salmon

[ sam-uh n ]
/ ˈsæm ən /

noun, plural salm·ons, (especially collectively) salm·on for 1–3.

a marine and freshwater food fish, Salmo salar, of the family Salmonidae, having pink flesh, inhabiting waters off the North Atlantic coasts of Europe and North America near the mouths of large rivers, which it enters to spawn.
any of several salmonoid food fishes of the genus Oncorhynchus, inhabiting the North Pacific.
a light yellowish-pink.

adjective

of the color salmon.

Nearby words

  1. salmagundi,
  2. salmanazar,
  3. salmeterol xinafoate,
  4. salmi,
  5. salmis,
  6. salmon brick,
  7. salmon ladder,
  8. salmon pink,
  9. salmon river mountains,
  10. salmon trout

Origin of salmon

1200–50; Middle English salmoun, samoun < Anglo-French (Old French saumon) < Latin salmōn-, stem of salmō

Related formssalm·on·like, adjective

Dictionary.com Unabridged Based on the Random House Unabridged Dictionary, © Random House, Inc. 2019

Examples from the Web for salmon


British Dictionary definitions for salmon

salmon

/ (ˈsæmən) /

noun plural -ons or -on

any soft-finned fish of the family Salmonidae, esp Salmo salar of the Atlantic and Oncorhynchus species (sockeye, Chinook, etc) of the Pacific, which are important food fishes. They occur in cold and temperate waters and many species migrate to fresh water to spawn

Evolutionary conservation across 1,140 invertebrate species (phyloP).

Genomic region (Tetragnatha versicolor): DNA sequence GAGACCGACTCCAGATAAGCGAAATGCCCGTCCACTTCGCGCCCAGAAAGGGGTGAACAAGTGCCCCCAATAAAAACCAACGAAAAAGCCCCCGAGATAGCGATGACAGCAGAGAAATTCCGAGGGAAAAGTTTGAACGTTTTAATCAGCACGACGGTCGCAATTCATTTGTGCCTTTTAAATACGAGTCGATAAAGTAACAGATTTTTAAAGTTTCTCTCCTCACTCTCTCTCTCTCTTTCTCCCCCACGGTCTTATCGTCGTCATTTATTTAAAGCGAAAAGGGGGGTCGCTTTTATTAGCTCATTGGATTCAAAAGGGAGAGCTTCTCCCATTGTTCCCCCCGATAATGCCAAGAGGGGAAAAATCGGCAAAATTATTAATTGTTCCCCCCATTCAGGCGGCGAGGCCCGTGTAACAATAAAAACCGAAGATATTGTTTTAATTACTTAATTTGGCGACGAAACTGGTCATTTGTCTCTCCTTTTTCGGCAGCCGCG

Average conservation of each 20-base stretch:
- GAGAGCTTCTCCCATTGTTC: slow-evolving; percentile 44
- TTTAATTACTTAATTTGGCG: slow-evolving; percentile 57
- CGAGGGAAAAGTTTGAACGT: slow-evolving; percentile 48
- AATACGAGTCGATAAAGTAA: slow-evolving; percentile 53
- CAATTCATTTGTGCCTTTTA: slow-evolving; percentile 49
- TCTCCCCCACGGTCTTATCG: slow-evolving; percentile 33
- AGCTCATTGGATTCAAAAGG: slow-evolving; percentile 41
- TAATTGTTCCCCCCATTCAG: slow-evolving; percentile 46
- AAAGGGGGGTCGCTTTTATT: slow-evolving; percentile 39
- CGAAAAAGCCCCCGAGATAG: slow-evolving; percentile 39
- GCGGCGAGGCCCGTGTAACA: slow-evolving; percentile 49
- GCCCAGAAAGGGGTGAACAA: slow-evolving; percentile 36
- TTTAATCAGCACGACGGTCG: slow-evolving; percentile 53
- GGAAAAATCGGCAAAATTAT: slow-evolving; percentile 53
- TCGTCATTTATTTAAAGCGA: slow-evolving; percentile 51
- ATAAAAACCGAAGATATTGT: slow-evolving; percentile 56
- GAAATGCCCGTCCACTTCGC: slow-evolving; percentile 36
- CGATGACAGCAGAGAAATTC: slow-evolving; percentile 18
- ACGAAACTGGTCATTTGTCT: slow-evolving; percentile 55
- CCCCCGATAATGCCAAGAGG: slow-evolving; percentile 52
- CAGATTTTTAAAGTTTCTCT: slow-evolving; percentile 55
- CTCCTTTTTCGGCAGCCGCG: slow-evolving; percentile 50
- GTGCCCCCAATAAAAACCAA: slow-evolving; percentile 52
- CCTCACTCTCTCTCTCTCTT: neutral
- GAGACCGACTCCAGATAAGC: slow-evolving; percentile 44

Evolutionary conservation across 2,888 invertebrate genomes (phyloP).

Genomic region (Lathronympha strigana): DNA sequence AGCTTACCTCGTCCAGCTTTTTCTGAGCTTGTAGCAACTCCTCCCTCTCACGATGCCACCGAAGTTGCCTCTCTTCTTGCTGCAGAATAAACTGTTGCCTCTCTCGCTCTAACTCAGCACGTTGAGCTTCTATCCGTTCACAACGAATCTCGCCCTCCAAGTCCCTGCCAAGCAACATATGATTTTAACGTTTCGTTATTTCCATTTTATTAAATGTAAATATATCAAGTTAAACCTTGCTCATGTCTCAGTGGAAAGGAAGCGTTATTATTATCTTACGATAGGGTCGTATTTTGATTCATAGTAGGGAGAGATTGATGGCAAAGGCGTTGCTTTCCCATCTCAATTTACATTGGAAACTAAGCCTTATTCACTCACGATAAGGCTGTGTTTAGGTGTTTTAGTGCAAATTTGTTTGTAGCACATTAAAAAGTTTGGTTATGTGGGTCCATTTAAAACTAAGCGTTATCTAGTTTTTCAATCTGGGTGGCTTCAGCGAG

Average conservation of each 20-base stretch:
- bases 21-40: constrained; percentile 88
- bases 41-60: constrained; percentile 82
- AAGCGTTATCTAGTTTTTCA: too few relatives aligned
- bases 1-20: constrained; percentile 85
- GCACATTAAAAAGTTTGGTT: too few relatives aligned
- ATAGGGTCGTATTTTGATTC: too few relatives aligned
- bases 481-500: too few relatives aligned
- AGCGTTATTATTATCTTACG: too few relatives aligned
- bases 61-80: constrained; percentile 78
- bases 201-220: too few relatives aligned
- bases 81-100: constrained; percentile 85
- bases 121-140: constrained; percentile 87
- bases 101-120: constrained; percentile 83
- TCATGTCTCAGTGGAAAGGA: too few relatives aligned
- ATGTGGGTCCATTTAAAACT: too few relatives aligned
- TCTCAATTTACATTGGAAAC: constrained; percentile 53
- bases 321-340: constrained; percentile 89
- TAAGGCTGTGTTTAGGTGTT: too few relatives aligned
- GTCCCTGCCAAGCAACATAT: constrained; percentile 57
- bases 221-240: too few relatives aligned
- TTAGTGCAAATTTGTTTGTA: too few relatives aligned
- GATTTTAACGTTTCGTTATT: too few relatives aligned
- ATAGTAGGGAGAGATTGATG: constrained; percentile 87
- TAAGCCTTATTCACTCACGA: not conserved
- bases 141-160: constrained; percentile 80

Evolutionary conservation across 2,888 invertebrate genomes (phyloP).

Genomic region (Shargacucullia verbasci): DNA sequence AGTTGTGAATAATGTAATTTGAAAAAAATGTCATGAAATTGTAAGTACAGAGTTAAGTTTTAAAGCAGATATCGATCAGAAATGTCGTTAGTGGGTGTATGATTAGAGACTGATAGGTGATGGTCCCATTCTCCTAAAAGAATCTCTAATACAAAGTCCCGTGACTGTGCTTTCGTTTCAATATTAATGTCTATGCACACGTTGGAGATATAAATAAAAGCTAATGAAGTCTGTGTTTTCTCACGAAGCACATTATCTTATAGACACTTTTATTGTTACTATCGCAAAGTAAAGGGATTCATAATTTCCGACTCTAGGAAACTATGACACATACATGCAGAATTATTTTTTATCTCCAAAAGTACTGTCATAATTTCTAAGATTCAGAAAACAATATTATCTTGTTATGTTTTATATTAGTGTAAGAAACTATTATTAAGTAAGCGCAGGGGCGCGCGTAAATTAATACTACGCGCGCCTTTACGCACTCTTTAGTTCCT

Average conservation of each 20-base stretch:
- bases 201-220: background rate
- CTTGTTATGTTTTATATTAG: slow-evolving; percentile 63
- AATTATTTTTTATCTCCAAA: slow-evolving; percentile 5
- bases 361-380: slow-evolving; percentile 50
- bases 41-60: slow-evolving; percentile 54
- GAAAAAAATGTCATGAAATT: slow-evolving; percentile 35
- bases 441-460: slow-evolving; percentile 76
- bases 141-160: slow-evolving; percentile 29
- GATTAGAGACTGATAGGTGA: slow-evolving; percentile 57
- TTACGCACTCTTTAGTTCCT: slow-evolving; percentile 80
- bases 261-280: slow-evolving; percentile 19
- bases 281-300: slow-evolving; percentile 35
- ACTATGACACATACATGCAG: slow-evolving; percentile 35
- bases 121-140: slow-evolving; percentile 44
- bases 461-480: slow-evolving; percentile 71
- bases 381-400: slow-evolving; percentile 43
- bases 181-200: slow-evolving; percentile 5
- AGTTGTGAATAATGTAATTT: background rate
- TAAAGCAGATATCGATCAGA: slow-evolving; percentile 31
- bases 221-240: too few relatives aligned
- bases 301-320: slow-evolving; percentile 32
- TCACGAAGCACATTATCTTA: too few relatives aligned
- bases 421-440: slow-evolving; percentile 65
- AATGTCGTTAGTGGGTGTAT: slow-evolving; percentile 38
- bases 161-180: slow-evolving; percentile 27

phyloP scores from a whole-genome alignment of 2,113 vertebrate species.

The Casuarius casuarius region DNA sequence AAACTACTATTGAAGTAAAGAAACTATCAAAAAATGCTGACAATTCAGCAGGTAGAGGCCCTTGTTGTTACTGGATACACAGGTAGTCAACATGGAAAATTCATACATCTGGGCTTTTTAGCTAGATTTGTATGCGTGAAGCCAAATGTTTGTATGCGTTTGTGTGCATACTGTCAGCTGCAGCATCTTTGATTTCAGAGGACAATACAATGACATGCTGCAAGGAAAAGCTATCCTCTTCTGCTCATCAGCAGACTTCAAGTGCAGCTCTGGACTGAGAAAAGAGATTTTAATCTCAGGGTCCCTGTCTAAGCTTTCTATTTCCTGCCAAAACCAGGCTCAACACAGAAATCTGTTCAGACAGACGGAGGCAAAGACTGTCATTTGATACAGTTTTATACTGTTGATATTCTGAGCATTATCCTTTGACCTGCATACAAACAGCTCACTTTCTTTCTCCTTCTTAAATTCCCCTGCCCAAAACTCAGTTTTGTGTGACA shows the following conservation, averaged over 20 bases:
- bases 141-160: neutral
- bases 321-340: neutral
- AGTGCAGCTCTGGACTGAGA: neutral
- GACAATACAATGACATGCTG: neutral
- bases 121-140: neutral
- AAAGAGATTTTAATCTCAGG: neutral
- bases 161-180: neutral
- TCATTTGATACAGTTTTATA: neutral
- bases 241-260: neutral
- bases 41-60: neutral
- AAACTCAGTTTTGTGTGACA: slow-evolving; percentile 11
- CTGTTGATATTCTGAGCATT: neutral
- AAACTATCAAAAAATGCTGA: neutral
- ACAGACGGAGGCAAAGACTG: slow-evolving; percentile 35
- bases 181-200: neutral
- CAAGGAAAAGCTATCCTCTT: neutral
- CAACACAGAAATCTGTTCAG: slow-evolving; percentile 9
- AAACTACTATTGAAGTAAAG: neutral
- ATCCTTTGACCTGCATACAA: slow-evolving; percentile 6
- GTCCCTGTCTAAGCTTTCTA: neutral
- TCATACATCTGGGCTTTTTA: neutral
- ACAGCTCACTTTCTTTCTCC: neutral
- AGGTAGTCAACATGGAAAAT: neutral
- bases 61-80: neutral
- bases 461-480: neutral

Australian any of several unrelated fish, esp the Australian salmon
short for salmon pink

Word Origin for salmon

C13: from Old French saumon, from Latin salmō; related to Late Latin salar trout

Collins English Dictionary - Complete & Unabridged 2012 Digital Edition © William Collins Sons & Co. Ltd. 1979, 1986 © HarperCollins Publishers 1998, 2000, 2003, 2005, 2006, 2007, 2009, 2012

Word Origin and History for salmon

salmon

n.

early 13c., from Anglo-French samoun, Old French salmun (Modern French saumon), from Latin salmonem (nominative salmo) "a salmon," probably originally "leaper," from salire "to leap" (see salient (adj.)), though some dismiss this as folk etymology. Another theory traces it to Celtic. Replaced Old English læx, from PIE *lax, the more usual word for the fish (see lox). In reference to a color, from 1786.

Online Etymology Dictionary, © 2010 Douglas Harper